Maggie Brown received her MS in Ecology at UC Davis in 1998, with a thesis entitled, "Population genetic structure, kinship, and social associations in three harlequin duck (Histrionicus histrionicus) breeding subpopulations."
After completing her degree, she accepted a position as a biology instructor on the faculty at Bowdoin College, Maine (1998-2000). She is now the Senior Production Editor for the Public Library of Science (PLoS).
At UC Davis, Maggie was able to combine her background in molecular laboratory techniques with her lifetime interest in ecological fieldwork. Advances in molecular methodologies have enhanced research in areas of ecology that previously have been difficult or impossible to access. Long-term field research is costly in time and money, some species are very difficult to capture or observe in their natural settings, and some questions cannot be readily answered through field observations (for example, whether subpopulations are genetically distinct and therefore warrant special management). The goal of Maggie’s thesis was to combine genetic and behavioral methods at different scales in an investigation of dispersal, kinship and population structure in harlequin ducks (Histrionicus histrionicus).
Harlequin ducks, along with other sea duck species, possess life history traits that may make them more vulnerable to population declines than duck tribes with higher fecundity. Recent concerns about possible population declines resulted in petitions for listing the eastern harlequin duck population as threatened or endangered in the United States (Fish and Wildlife Service 1998). The petition for listing was rejected by the USFWS, in part due to insufficient information regarding population distinctness. However, in 1990 they were listed as Endangered in eastern Canada, and the harlequin remains a species of concern in several states and management units.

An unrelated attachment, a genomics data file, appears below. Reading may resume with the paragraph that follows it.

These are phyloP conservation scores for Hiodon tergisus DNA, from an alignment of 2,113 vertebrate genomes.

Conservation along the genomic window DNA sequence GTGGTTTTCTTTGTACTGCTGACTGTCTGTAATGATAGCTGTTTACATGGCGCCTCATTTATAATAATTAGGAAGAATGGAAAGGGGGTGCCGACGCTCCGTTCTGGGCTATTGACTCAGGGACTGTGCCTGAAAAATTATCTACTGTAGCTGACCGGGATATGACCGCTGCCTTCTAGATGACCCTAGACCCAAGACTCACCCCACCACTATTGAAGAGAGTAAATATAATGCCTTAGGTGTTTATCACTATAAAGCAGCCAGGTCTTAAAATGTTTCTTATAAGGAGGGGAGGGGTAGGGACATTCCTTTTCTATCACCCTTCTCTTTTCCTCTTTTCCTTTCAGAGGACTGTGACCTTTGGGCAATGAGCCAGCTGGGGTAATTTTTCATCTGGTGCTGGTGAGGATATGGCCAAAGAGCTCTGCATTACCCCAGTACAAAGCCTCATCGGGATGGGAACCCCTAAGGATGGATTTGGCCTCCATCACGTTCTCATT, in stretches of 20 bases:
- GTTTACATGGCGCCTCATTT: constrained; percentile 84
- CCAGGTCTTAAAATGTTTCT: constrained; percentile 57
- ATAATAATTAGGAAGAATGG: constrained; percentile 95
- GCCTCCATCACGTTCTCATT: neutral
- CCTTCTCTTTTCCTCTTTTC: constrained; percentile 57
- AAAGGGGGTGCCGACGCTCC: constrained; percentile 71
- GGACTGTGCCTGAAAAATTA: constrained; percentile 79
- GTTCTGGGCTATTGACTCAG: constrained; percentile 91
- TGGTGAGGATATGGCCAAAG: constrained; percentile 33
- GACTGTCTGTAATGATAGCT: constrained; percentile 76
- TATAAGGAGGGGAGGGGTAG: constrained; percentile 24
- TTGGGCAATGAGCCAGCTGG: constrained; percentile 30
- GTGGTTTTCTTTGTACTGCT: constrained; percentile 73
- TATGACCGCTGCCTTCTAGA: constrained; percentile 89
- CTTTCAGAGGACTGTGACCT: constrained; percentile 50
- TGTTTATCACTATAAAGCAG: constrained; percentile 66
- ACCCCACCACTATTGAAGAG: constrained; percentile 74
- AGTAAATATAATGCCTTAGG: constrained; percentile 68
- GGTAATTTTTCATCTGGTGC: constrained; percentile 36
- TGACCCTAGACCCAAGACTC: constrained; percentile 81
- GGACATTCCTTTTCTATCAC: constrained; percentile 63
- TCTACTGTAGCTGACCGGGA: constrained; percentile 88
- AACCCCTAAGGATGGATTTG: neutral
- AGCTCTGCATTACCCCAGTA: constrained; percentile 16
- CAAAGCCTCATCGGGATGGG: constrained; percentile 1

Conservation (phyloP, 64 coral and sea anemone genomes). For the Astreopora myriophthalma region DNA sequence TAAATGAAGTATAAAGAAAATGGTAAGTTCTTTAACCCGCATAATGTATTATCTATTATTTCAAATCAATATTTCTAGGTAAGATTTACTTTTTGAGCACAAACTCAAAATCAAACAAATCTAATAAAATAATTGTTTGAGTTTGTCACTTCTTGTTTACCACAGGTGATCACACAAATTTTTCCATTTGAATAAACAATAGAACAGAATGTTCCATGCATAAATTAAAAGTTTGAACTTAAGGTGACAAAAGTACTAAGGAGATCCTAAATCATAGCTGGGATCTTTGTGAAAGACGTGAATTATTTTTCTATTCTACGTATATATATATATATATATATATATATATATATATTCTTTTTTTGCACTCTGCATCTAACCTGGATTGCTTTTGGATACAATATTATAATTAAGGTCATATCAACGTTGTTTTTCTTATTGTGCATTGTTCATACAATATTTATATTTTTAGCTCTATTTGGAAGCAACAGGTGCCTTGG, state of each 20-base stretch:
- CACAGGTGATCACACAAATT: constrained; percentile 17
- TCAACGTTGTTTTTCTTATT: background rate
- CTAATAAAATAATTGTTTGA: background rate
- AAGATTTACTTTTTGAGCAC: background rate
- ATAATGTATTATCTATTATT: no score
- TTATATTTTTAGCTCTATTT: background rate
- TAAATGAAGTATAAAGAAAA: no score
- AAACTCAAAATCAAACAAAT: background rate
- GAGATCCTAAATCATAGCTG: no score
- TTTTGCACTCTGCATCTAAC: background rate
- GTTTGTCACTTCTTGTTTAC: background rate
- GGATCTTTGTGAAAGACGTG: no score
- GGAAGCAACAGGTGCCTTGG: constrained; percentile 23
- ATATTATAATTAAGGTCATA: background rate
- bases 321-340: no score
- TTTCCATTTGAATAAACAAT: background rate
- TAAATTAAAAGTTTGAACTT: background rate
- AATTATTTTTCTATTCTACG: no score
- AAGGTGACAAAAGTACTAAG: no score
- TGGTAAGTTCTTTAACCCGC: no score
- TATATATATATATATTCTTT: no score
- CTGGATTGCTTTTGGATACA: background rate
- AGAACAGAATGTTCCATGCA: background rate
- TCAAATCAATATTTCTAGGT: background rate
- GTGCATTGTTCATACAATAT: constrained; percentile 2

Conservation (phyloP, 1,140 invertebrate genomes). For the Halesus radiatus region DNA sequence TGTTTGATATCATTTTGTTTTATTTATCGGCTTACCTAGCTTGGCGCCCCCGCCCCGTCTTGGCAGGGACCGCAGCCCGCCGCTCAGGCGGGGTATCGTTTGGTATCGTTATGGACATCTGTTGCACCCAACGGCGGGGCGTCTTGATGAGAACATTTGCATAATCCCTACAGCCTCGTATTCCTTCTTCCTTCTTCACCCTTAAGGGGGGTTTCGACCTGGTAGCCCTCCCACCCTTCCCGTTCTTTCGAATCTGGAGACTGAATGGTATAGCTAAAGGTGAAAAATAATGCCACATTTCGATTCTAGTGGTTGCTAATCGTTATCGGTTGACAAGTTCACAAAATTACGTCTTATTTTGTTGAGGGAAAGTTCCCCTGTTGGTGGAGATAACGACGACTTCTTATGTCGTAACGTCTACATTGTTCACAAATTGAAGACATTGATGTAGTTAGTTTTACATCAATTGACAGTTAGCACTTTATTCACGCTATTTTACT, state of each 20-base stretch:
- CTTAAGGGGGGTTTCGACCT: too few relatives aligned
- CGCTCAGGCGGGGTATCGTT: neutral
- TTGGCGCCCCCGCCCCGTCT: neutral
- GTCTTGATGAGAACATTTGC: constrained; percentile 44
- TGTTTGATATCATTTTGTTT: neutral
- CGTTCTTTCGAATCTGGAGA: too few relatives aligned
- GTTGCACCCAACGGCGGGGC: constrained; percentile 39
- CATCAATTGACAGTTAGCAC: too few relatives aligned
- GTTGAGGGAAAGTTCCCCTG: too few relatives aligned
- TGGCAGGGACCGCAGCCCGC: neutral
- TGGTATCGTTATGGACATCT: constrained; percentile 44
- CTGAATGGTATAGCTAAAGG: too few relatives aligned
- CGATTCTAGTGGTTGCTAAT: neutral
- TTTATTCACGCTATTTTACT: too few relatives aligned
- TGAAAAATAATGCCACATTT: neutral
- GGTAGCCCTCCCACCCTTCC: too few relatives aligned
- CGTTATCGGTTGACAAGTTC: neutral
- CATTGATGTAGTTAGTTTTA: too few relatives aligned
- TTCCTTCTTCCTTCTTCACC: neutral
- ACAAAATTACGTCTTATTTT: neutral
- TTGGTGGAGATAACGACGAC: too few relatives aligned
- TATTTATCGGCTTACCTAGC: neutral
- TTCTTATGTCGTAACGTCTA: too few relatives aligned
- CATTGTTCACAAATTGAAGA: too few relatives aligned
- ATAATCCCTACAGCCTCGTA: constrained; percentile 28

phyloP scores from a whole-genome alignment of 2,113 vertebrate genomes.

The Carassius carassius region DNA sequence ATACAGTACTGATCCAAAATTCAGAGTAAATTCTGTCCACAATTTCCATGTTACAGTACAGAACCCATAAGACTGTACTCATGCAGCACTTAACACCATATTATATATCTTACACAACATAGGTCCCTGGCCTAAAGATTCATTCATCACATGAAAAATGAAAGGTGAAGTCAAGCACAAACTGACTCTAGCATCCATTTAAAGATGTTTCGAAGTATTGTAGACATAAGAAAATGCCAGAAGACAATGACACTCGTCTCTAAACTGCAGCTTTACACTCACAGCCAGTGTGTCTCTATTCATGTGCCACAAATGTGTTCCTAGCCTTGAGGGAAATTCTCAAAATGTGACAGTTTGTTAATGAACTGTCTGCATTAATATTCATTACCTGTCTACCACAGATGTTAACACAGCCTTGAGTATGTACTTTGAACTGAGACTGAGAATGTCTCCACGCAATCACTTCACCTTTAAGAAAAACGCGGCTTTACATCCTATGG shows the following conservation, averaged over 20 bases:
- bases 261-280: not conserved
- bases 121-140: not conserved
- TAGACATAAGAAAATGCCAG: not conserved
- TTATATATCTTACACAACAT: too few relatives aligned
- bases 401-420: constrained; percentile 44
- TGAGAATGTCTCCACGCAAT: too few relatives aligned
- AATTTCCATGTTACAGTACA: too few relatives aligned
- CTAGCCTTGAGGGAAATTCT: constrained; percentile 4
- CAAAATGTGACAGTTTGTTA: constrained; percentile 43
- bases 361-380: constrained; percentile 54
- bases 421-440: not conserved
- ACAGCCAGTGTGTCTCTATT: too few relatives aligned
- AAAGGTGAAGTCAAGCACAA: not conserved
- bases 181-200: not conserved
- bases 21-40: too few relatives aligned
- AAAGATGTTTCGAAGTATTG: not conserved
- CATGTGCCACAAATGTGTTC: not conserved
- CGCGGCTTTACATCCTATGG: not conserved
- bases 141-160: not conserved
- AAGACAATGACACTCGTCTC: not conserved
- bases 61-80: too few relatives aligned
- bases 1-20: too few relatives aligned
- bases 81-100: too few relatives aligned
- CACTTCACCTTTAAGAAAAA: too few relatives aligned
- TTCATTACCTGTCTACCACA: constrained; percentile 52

Harlequin ducks breed at relatively sparse densities in inaccessible habitat, and are secretive on breeding streams; consequently, they can be very difficult subjects for long-term mark-recapture studies. Maggie used microsatellite DNA techniques to determine whether harlequin ducks exhibit sex-biased patterns of genetic relatedness at breeding areas. Specifically, she compared average within-stream female relatedness to relatedness of females on different streams in Washington, Oregon and Montana. She then compared these patterns with those of males. In doing so, she was able to further examine larger-scale patterns of genetic structure that may be influenced by differential dispersal between the sexes.
Maggie’s studies indicated that, while females on the same stream may be more closely related to one another, there were no broad scale patterns of population differentiation among the harlequin ducks in the three states examined. These results provide new insight into several aspects of the breeding and social ecology of this species, and also indicate that the western population of harlequin ducks is not highly sub-divided. Accordingly, it appears that the western population of this species can be managed as a single management unit. Using molecular genetic methods to track and delineate populations can provide key information to develop sound management plans. Maggie has spear-headed these efforts in our group.